Cheaper mortgages still not drawing the crowds

Cheaper mortgages still not drawing the crowds

29 May 2010 / by Rachael Stiles

Mortgage rates have fallen, criteria have loosened, and yet borrowers remain wary of the housing market, says

Borrowers are still not being tempted, the financial information website has found, by the lower mortgage rates and easier lending criteria which should be making the struggling market look ripe for a resurgence.

While some industry experts have criticised mortgage lenders for not doing enough to pass on more savings to borrowers as the base rate fell to a record low of 0.5 per cent last March, customers have nonetheless benefitted from some rate cuts.

According to market analysis from Moneyfacts, the average two year fixed rate mortgage is currently at the lowest level since the base rate fell to its current depths, falling from 5.21 per cent to 4.61 per cent. 

Five and three year fixed rate have also fallen, the research shows, from 5.61 to 5.30 per cent, and from 6.24 to 5.74 per cent.

Consequently, monthly repayments on two, three and five year fixes have fallen by £52, £28, and £46 respectively, based on a £150,000 repayment mortgage.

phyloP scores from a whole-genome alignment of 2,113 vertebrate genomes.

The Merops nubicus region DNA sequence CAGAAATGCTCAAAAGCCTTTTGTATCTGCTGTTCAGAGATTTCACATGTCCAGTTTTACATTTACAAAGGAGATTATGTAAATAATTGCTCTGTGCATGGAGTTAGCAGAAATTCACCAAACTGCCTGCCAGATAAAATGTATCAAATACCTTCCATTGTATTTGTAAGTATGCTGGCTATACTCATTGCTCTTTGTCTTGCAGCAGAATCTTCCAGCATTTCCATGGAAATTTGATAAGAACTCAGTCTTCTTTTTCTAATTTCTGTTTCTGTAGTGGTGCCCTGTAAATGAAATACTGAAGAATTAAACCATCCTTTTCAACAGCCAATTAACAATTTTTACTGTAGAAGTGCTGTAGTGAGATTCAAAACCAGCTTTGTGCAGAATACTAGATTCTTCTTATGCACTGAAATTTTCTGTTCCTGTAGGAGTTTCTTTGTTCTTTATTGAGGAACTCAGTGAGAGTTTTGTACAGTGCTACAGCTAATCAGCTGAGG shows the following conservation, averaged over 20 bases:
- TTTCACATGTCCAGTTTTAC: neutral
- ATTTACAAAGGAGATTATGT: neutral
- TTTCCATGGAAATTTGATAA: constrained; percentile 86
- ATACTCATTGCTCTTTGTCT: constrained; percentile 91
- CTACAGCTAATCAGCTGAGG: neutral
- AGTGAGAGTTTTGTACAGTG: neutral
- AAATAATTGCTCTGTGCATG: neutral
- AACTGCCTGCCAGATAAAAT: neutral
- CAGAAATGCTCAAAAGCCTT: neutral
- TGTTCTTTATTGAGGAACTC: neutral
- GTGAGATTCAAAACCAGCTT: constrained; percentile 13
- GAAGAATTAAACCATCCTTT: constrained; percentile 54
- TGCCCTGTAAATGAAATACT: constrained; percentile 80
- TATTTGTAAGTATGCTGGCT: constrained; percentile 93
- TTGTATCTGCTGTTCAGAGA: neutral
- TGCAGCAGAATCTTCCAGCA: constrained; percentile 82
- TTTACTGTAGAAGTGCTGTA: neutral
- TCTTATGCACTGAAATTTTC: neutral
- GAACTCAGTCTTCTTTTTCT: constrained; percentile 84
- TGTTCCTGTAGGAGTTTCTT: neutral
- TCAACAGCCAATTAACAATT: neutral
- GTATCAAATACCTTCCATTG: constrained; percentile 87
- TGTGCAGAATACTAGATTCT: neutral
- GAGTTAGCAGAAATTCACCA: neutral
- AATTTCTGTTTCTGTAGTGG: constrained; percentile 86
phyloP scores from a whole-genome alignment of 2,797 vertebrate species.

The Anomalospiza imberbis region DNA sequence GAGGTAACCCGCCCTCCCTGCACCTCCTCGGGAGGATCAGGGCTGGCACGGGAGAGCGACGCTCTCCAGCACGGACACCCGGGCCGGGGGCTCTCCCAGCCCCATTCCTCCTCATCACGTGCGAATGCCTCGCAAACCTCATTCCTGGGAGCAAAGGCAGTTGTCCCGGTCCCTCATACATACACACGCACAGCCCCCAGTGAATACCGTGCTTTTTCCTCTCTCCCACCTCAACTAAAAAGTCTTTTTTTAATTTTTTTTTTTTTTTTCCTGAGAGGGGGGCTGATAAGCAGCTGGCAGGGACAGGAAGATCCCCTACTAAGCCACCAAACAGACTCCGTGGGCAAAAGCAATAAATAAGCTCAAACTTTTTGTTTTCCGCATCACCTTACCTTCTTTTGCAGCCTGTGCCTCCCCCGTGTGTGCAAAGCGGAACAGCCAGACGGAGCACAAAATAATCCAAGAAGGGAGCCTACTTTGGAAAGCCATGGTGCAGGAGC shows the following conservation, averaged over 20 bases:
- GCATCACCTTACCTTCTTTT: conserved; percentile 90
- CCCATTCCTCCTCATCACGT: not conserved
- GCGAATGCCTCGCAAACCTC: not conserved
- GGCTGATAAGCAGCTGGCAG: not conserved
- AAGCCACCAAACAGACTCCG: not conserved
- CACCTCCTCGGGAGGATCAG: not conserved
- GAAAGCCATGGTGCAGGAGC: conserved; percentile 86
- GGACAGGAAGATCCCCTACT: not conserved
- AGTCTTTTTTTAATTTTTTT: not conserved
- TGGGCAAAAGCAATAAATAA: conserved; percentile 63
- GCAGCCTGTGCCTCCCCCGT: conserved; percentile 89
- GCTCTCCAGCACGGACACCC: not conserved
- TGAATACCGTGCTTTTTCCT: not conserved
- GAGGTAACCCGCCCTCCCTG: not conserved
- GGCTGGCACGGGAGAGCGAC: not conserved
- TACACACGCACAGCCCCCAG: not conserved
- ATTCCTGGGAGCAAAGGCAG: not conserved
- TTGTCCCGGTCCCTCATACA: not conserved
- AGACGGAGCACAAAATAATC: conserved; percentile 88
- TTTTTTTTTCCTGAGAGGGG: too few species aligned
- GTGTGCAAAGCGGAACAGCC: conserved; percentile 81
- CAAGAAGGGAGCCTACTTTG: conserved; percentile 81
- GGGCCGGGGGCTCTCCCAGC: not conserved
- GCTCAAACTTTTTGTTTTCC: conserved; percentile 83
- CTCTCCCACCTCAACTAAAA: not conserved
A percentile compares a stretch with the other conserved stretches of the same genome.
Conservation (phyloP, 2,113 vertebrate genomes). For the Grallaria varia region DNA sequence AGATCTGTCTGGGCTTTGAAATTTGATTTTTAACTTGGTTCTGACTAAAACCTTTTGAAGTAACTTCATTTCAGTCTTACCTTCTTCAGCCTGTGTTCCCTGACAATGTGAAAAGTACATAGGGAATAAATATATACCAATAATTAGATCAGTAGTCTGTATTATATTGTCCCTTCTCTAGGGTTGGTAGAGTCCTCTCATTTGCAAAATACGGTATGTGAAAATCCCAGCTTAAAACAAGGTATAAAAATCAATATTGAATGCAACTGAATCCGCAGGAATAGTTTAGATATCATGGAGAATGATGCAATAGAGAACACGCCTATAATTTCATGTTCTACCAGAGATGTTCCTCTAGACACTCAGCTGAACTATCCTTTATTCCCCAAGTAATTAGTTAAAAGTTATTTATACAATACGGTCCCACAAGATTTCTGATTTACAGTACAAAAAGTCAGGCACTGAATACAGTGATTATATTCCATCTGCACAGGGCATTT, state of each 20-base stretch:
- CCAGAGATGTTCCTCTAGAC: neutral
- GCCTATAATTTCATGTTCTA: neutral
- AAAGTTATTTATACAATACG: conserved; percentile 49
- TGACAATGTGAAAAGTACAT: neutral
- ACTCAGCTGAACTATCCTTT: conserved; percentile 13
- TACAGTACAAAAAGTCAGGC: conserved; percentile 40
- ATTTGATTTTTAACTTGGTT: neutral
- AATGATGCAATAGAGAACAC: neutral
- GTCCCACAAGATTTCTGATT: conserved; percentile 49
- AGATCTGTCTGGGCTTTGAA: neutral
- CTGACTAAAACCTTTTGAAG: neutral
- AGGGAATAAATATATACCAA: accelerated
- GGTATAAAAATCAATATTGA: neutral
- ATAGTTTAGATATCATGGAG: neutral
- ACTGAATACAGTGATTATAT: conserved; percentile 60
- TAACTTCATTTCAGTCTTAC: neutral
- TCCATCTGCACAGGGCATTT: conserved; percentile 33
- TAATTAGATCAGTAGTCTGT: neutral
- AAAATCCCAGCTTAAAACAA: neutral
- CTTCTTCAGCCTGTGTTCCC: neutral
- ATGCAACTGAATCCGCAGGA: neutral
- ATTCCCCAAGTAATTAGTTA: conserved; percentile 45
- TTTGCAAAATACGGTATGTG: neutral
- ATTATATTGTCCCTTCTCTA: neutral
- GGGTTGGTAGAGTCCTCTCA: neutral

Some borrowers have seen their monthly payments fall, and have used the extra to pay off their mortgage more quickly – a "wise move," says Moneyfacts.

But many borrowers are resisting the lure of lower mortgage rates and easier lending conditions such as higher loan to values.

Darren Cook, spokesperson for, tries to make sense of what is keeping borrowers away from what "should be a perfect platform for a resurgent mortgage market."

"Lenders are competing for a reducing amount of business and there is little incentive for borrowers to remortgage to another mortgage deal," he explained. "Mortgage revert rates as low as 2.50% have meant borrowers should have taken the wise decision to overpay their mortgage."

However, borrowers who have benefitted from falling interest rates and monthly repayments should prepare themselves for when interest rates inevitably start to rise, Mr Cook warns.

"A spiralling inflation rate, which could be aggravated by the predicted rise in VAT, can only point towards a Bank base rate increase sooner rather than later," he predicts.

© Fair Investment Company Ltd